My first experience with this came when I mentioned to a student that the chanko nabe (a sort of sumo wrestler's stew) that I'd had on my tour of a sumo stable had these weird little grey blocks with black specks in them that found distasteful in appearance. The student practically gushed about how wonderful konnyaku was and how much she loved it. She said it tasted so good and was really healthy. I told her I didn't eaten these little somewhat gelatinous blocks because the reminded me of frog's eggs and asked what they tasted like. She paused and said, "They don't taste like anything."
Such was my experience in Japan with certain foods. People would tell me something was fantastic, but it didn't taste like much of anything. That included jiggly blocks of pale tofu, konnyaku, and mochi. While we have bland foods in the U.S. (potatoes, rice), we don't have foods that are processed and end up flavorless with the exception of gelatin... at least not that I can think of. And, even if we do have such foods, we lack the same level of enthusiasm that I saw for them in Japan.
Most of these foods are about their texture as well as the flavors that they can absorb from other ingredients. It took me awhile to come around to enjoying such foods, but it helps that I'm a texture junky. Mochi in particular is very much about how it stretches and the sort of chewy, softness it offers. Fresh mochi is amazing. Stale stuff is inedible. When you order shelf-stable sweets like this Harajuku Mochi Chocolate, there is always a risk that it'll be tough as you don't know how long it has been sitting around or how well it is packed. I'm pleased to say that this much have industrial strength oxygen absorber packets and is sealed well.
The mochi comes in a square box with a little plastic two-pronged fork so you can stab the hands of people who try to eat your delicious, delicious mochi without piercing the skin and risking a lawsuit. Though there are ample numbers of pieces, they are quite small. Each is a little bigger than a quarter and fairly thin as mochi goes. The "chocolate" is a soft, creamy white substance that runs thinly through the center. When you eat it, it imparts sweetness, but there is too little to get a good sense of flavor or creaminess.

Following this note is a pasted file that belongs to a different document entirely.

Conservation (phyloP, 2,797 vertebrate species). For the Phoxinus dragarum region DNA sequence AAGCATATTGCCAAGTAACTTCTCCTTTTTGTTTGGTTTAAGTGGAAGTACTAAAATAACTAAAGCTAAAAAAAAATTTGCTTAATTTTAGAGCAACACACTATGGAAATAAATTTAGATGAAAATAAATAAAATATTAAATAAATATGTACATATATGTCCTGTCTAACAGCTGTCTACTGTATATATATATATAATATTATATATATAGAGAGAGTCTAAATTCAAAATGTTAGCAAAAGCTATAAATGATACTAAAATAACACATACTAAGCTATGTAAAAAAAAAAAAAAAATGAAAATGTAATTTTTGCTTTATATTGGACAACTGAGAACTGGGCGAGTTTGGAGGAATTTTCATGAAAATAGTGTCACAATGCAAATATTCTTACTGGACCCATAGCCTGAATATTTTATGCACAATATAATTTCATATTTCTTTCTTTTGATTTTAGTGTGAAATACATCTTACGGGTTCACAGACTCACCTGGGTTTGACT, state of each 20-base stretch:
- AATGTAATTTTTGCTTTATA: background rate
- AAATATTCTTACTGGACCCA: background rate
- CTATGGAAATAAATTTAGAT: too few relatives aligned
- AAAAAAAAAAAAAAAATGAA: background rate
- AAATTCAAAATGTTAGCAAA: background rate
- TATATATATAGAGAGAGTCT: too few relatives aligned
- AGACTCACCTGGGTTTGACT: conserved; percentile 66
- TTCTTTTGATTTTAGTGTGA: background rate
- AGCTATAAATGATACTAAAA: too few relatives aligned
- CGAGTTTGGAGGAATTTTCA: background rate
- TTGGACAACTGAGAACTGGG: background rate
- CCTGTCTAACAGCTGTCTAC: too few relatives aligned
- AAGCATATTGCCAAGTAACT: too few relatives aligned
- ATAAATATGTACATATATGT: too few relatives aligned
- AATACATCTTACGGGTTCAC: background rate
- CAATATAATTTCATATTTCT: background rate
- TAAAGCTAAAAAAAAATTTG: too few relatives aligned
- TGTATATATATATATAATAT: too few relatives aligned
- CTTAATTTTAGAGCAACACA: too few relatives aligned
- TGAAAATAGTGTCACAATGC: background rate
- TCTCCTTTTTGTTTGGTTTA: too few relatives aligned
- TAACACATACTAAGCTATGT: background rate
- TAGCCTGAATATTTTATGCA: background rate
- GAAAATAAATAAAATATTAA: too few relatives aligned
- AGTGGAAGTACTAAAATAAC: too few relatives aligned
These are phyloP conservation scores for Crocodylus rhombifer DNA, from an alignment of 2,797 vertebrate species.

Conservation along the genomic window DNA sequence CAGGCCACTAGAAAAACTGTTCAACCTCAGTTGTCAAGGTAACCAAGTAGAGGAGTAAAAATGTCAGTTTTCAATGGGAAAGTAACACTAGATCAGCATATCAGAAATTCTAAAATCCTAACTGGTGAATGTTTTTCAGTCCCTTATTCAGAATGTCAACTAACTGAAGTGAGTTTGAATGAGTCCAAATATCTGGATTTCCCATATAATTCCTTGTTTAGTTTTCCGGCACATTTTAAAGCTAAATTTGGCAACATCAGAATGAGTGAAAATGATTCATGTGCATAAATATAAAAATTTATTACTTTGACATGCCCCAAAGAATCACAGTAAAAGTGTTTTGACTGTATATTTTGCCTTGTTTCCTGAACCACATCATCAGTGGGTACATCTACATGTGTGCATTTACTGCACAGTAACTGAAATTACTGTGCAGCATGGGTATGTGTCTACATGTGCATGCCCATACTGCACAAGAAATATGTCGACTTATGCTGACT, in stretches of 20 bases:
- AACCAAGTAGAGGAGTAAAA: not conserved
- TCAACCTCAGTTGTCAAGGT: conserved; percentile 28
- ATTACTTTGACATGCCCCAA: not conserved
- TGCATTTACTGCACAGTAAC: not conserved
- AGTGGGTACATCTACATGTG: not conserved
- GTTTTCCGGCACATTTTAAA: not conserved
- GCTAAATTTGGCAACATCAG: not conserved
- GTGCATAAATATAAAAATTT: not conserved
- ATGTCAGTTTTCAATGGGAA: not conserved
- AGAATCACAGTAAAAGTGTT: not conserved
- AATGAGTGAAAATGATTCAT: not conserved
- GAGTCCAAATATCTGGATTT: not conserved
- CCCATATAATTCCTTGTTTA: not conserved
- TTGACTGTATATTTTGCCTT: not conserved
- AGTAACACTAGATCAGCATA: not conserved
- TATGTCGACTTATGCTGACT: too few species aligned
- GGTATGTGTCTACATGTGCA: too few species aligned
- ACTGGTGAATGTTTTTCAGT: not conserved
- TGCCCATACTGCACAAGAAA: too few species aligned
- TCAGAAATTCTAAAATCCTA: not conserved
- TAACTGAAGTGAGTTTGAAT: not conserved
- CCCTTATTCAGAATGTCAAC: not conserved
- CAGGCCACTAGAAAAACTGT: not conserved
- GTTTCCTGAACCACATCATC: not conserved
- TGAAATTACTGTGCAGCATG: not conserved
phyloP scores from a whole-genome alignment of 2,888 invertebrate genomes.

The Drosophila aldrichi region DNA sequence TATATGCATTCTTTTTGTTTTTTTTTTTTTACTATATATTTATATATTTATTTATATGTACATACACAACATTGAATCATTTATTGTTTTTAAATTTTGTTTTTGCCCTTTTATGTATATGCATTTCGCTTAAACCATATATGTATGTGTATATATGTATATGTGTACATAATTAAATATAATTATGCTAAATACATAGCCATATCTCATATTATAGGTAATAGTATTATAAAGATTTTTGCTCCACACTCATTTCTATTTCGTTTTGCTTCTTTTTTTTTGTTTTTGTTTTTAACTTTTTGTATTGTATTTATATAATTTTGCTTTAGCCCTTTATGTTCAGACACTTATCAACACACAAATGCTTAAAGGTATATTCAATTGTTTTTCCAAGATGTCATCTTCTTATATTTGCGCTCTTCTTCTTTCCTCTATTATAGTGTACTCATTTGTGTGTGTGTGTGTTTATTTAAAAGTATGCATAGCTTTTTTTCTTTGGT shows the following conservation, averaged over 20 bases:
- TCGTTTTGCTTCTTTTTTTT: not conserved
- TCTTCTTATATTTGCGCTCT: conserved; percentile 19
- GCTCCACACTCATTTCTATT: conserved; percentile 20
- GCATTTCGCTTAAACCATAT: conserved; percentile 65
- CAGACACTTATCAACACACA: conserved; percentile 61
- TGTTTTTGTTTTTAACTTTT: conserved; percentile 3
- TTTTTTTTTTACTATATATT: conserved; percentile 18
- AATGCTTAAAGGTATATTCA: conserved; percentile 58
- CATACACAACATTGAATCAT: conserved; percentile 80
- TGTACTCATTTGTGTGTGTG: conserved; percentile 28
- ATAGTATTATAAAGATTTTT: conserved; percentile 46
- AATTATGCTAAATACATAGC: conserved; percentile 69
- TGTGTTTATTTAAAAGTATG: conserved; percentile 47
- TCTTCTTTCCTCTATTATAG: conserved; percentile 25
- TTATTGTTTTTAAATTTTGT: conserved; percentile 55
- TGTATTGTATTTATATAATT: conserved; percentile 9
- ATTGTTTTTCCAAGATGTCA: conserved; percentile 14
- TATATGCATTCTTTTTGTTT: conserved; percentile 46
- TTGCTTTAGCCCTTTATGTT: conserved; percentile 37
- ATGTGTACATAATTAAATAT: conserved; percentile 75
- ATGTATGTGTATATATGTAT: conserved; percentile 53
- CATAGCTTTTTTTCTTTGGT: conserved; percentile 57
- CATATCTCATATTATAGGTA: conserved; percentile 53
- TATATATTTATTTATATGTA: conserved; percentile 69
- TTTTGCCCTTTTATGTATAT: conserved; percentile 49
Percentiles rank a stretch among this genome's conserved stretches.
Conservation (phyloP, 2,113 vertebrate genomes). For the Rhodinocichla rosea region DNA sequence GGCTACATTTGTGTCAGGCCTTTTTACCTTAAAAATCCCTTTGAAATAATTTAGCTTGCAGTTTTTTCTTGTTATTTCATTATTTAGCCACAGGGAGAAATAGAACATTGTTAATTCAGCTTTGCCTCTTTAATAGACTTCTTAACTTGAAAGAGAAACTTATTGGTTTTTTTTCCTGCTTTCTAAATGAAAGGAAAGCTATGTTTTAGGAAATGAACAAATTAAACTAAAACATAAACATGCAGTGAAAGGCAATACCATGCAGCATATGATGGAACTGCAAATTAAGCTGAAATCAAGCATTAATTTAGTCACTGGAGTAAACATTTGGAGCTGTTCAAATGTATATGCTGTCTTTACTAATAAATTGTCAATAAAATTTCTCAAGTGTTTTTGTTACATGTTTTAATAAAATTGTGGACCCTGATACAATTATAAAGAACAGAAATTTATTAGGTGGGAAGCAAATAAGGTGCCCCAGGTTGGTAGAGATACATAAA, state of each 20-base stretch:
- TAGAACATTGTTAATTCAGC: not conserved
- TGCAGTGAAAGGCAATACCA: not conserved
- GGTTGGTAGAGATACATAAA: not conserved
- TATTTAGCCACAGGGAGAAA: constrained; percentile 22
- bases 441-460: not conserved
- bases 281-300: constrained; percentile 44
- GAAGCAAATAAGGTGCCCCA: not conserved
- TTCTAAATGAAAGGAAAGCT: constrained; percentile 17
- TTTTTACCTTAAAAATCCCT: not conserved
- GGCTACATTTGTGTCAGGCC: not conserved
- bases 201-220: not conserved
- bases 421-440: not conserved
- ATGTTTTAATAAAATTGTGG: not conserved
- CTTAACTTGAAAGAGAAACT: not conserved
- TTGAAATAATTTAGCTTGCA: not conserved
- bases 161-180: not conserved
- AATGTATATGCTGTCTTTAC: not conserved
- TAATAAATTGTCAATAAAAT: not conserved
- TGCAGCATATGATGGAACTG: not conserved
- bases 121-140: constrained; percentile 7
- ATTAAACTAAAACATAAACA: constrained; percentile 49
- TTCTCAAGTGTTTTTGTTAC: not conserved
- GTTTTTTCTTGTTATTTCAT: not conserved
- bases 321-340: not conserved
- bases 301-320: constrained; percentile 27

Each bit of mochi is a soft little pillow that is somewhat chewy, but easy to bite into. Even after I'd opened the package and consumed the mochi over several weeks, they remained fresh to the last morsel. The first hit on your tongue is sweetness, perhaps from the coating which could be cornstarch mixed with powdered sugar. It could also just be that the filling is spread evenly enough and is sweet enough to leave a lasting impression.
The second bite is more floral and yields more cherry notes. On the back-end of a tasting, it can even leave a whisper of herb-like and slightly medicinal flavor, but not in a negative way. As mochi goes, this is fairly flavorful, sweet without being cloying. Of course, mochi often lacks a very strong flavor so saying it is "flavorful" isn't meant to convey that it's a flavor-blasted experience, but just that it is present.
In terms of how I liked this, I liked them very well and was happy to have tried them. That being said, I mainly chose these because it is spring and sakura is a seasonal flavor that won't be around in several months. I likely would not buy them again as I regard this more as a curiosity purchase than a standard snack that I'd like to have again. If you enjoy sakura's cherry and floral notes, then you likely will enjoy this more than me (and I did enjoy them). If not, you may want to try a flavor more akin to your tastes like chocolate or green tea.
Where I bought it: Nippon-ya (San Francisco)
Weight: 10.2 oz.